Soil Health: Principle 2 of 5 – Minimizing Soil Disturbance
Soil disturbance comes in three varieties, with each form impacting important soil functions.
Physical Disturbance: The most obvious form of soil disturbance is by tillage. Compared with soils under no-till soil health management, tilled soils have:
- Decreased water infiltration and storage. Tillage destroys soil aggregates and severs natural pathways and pores created by roots, worms and soil biota. When these pathways are broken, precipitation slowly seeps into the soil, often at rates slower than the rate of rainfall. Soil water storage is decreased because the aggregates that create pore space for water to be held are destroyed, and organic matter is reduced. Soil organic matter can hold up to 20 times its weight in water (Reicosky, 2005).
- Reduced organic matter. Tillage destroys organic matter by exposing it to air. When exposed to air, organic matter is consumed by opportunistic bacteria, and lost through erosion.
- Increased Erosion. Water erosion increases because of reduced infiltration rates; and wind erosion increases because tillage leaves less protective residue on the surface.
Biologic Disturbance: While not as visually obvious as a physical disturbance such as tillage, biological disturbance also impacts soil function. All soil life needs energy to survive. That energy is provided by plants. Plants harvest CO2 and sunlight through photosynthesis to produce energy, namely sugars, some of which is transferred via roots to below ground life. A living root in the soil as much as possible is important. Cover crops in your crop rotation are a great way to extend and diversify living root presence. Proper grazing management will also increase the ability of perennial plant to harvest sunlight.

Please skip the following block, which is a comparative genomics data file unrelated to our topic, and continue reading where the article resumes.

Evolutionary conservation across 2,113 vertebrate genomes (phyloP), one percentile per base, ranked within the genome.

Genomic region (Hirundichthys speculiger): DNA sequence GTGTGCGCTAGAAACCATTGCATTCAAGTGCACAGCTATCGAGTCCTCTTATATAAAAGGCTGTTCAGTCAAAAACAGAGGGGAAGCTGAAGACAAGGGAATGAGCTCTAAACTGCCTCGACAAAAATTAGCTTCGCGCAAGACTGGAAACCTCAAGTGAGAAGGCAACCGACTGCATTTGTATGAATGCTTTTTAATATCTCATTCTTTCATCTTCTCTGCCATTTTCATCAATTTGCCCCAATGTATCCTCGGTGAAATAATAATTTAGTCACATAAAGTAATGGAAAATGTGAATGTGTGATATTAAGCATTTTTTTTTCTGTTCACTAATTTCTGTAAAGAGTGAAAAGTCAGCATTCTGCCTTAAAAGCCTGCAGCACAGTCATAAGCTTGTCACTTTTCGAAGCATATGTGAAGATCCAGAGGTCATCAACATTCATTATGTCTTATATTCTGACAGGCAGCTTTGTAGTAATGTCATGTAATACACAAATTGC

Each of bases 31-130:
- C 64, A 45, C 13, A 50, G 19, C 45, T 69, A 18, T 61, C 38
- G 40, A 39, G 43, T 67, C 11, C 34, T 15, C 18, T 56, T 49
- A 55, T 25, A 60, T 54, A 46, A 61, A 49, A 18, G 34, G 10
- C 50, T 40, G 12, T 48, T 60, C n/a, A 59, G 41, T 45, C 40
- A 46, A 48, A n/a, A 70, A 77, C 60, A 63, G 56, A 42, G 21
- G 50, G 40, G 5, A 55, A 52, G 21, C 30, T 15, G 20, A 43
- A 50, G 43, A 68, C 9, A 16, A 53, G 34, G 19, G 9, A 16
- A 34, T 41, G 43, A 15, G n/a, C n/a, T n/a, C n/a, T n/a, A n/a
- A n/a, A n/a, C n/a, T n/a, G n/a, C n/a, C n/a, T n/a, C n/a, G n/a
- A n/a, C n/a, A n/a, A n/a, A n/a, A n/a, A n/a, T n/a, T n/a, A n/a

Chemical Disturbance: Chemical disturbance occurs with overuse of fertilizers, herbicides, insecticides and fungicides. A diverse cropping system can help reduce reliance on pesticides and fertilizers.
News & Events
By Austin Carlson, SD Soil Health Coalition Technician Southeastern South Dakota has been fairly dry throughout the summer, receiving approximately 13.25 inches of precipitation for the year with minimal amounts of rain in the last month. Since the last plot update on...
A Soil Health Informational Workshop will be held at 5 p.m. on Sept. 9 in Pierpont, SD. Among other soil health concerns, presenters will discuss the new EQIP signup to help producers and landowners in the Upper James River Basin fight the expansion of saline soils....
A series of low stress livestock handling workshops presented by Dr. Tom Noffsinger, DVM, has been set for five South Dakota locations in September. Sept. 21 - Sturgis Sept. 22 - Belvidere Sept. 23 - Akaska Sept. 24 - Crooks Sept. 25 - Yankton